Our systematic review showed a discrepancy among studies regarding the relationship between health literacy or numeracy and several health outcomes in people with diabetes. Consistent evidence suggested a positive association between health literacy and diabetes knowledge, but even this evidence was only rated sufficient. Likewise, there is likely sufficient evidence to support a positive relationship between health literacy and self-care activities. On the other hand, the evidence for an association between health literacy and clinical indicators was weak. We found little evidence to support (or refute) an association between health literacy and important clinical events (such as mortality, cardiovascular disease), other than self-reported hypoglycemia and presence of diabetic complications. The majority of this evidence comes from cross-sectional studies, however, limiting causal inference.
It is important to note that substantial discrepancies exist in the literature, which could be due to methodological issues and challenges in the identified studies. One potential source of discrepancy could be the different tools used to measure health literacy41
and differences in thresholds used to distinguish between health literacy levels.42
This variation in estimates and thresholds, in addition to the fact that these instruments measure different aspects of health literacy and thus reflect different skills,43
could have influenced the magnitude and the precision of the observed estimates in these studies.
Another potential reason for discrepancy could be adjustment for confounders. Most studies adjusted for age, sex, race, and educational level in the analyses; however, few studies also adjusted for other factors such as diabetes duration, diabetes knowledge, self-care, self-efficacy, health status, treatment regimen, and many others, where some of these were included as mediators in the pathway between health literacy and outcomes.27
Adjusting for these confounders that are possibly intermediate variables could have induced over-adjustment bias in estimating direct effects of health literacy on outcomes.44
Another equally interesting observation in this review was from recent studies that explored factors that mediate the relationship between health literacy and diabetes-related health outcomes. Osborn and colleagues39
found that health literacy was not directly associated with self-care and A1c; however, it was indirectly associated with these outcomes through social support. The same investigators in subsequent analysis of the same study found that health literacy was indirectly associated with A1c through self-efficacy.27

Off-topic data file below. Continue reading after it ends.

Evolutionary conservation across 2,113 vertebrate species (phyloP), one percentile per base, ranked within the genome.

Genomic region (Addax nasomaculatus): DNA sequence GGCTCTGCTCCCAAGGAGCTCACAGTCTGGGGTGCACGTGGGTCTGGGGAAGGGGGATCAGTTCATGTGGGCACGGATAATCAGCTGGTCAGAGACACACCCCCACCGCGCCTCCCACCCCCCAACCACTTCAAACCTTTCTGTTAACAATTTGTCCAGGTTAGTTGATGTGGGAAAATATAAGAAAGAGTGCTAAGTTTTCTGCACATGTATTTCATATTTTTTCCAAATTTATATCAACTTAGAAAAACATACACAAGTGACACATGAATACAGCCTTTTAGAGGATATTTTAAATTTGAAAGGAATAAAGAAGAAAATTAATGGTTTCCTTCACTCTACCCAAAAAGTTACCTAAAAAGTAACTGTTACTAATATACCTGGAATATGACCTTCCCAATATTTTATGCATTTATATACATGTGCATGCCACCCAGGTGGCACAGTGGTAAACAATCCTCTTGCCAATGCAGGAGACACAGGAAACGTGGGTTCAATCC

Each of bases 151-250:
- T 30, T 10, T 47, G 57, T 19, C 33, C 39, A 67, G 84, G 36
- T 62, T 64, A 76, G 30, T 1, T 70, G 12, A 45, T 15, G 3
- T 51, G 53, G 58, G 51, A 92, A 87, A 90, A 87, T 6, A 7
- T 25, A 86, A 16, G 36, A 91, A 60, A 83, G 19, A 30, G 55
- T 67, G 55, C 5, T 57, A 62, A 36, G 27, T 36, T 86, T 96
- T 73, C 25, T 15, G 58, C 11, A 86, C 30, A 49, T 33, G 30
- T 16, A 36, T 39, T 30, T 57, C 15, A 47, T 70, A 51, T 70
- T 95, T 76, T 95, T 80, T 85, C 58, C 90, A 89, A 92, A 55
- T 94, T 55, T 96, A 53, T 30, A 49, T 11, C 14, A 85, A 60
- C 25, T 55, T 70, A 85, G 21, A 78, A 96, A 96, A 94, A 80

Future research should further investigate these mediators and others to better understand the relationship between health literacy and health outcomes and what factors should be the target of intervention, health literacy or the mediators.
Other methodological issues that might have introduced the inconsistent results include the lack of power in some studies, or heterogeneity of participants across studies. This could indicate that health literacy might be related to certain outcomes in particular diabetes populations, but not in others. These speculations are difficult to examine, however, with the limited data and available studies.
A recent review by Berkman and colleagues explored the relationship between health literacy and health outcomes in patients of all ages and was not limited to any patient groups.4
Their findings were similar to ours, particularly on the relationship between health literacy and disease knowledge, and they reported inconsistent results regarding other outcomes that were not addressed in our review, such as healthcare utilization and costs. Other reviews focused on specific populations such as emergency room patients,45
and ambulatory care patients.49
These reviews also had similar results to ours with respect to disease knowledge; most were not able to provide firm conclusions on other outcomes due to insufficient evidence.
This review, as any other systematic review, reflects the quality of the published literature. Although the quality of the included studies ranged from fair to good, these ratings did not reflect the limitations imposed by the cross-sectional design of the majority of the studies, using different measures of health literacy across studies, choosing different cut-points for analysis, the inconsistent and potentially inappropriate control for confounders, and poor reporting, which made comparisons between studies difficult. In addition to methodological limitations, the majority of the studies were conducted in primary care clinics in the US; only a few were population-based and very few were conducted outside of the US (Japan, China, and Ireland).